The presence of the oil industry in the Ecuadorian Amazon along with the encroachments of modern infrastructure serve as a constant threat to the ancestral communities that reside there. For over 40 years, Raul Garcia, founder and CEO of Advantage Travel, has been working to develop a sustainable model of tourism in the region that provides an alternative source of income to the communities and operates in a way that preserves the rainforest.
From 1977 when he helped build the first river cruise on the Napo River to the present day as owner and operator of two cruise vessels on the same river, Raul has been building relationships with the local communities of the Ecuadorian Amazon and helping them navigate the difficulties of infiltration from civilization and the modern economy.
In 1985, he co-founded Ecuador’s Ecotourism Society, an association he would serve as president for from 1995 to 2003. In 1992, Raul founded Advantage Travel, adding a river cruise to the company portfolio in 2003. Part of the vision of adding a river cruise was to provide an employment opportunity for community members along the river. Today, over 50% of the crew aboard the company’s two vessels are from the local communities.
In 2010, Advantage Travel partnered with the Wildlife Conservation Society of Ecuador (WCS) and the local communities of the Ecuadorian Amazon to start a project that would protect charapas turtles, a species that is classified as “vulnerable” by the IUCN Red List. The local communities along the river protect the river banks where the charapas turtles lay their eggs, providing a controlled, safe environment for breeding. Once the hatchlings are ready to be released, guests of the river cruises take part in the freeing of the turtles into the wild. This sustainable model allows the communities to receive income for their labor in protecting the treasures of the Amazon.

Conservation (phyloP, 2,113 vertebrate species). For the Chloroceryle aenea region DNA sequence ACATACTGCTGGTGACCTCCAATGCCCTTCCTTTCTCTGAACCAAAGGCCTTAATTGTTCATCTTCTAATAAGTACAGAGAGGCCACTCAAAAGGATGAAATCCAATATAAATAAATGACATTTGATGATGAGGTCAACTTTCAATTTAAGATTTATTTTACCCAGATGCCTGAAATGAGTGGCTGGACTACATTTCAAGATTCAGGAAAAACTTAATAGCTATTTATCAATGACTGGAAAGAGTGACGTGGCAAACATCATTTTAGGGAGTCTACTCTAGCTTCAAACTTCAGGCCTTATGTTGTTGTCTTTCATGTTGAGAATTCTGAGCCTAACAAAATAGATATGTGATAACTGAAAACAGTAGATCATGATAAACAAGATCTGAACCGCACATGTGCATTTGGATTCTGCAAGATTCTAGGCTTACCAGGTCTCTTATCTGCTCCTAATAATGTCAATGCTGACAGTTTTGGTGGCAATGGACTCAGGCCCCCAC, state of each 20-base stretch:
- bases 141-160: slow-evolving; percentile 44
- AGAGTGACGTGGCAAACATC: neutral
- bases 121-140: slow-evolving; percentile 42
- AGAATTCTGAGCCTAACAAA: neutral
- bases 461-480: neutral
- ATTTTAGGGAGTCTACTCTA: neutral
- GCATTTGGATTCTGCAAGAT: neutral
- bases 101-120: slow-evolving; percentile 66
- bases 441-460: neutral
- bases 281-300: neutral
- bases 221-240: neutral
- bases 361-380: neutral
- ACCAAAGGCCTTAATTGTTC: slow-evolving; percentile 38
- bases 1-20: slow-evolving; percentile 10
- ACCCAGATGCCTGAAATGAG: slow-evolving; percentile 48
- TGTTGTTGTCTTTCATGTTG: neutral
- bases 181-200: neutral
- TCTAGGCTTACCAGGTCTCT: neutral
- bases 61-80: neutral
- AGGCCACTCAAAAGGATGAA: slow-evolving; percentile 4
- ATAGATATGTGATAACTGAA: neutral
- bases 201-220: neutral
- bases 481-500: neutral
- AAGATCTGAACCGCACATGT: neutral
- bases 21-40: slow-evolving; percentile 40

Garcia has also set up an arrangement with the Quechua community along the Napo River in an effort to stabilize and increase the population of pink river dolphins. Since 2010, the Cocaya region of the rainforest has been designated as a protected area for pink river dolphins. This project supports conservation, creates a greater chance for tourists to see wildlife, and again, affords the communities the ability to support themselves in a sustainable way.
Looking forward, there is still much work to be done. Concerning the communities, Garcia says, “We are hoping that they can survive. That is an important point. Otherwise, they will be eaten by civilization and other cultures. Our main concern is to help them, share more with them, and provide them with opportunities.”
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